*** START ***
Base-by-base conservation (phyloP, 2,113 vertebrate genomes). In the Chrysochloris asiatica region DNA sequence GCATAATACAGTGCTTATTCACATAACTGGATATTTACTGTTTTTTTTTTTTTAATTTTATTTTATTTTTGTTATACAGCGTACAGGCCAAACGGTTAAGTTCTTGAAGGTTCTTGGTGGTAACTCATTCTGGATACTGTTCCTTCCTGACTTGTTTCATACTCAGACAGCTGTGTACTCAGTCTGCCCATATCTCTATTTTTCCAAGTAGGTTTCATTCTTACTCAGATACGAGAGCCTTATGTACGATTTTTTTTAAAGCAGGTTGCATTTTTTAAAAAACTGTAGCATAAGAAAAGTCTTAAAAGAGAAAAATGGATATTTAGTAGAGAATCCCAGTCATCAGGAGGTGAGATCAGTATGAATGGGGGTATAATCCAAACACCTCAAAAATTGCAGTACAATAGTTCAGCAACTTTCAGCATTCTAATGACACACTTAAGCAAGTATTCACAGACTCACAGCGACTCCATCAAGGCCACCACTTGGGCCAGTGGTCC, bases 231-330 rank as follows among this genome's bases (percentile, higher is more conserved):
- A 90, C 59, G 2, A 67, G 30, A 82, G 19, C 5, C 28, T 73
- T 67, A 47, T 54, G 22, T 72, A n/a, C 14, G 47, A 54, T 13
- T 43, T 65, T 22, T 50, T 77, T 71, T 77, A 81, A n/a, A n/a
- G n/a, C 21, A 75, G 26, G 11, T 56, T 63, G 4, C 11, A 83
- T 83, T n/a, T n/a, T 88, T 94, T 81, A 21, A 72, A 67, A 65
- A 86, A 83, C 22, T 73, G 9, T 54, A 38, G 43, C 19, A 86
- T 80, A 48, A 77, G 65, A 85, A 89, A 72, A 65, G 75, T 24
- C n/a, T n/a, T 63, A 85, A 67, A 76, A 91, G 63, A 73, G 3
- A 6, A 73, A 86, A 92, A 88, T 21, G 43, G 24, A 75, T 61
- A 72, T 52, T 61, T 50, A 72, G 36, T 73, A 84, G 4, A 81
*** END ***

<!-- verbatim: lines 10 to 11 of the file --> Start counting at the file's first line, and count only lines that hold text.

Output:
- A 6, A 73, A 86, A 92, A 88, T 21, G 43, G 24, A 75, T 61
- A 72, T 52, T 61, T 50, A 72, G 36, T 73, A 84, G 4, A 81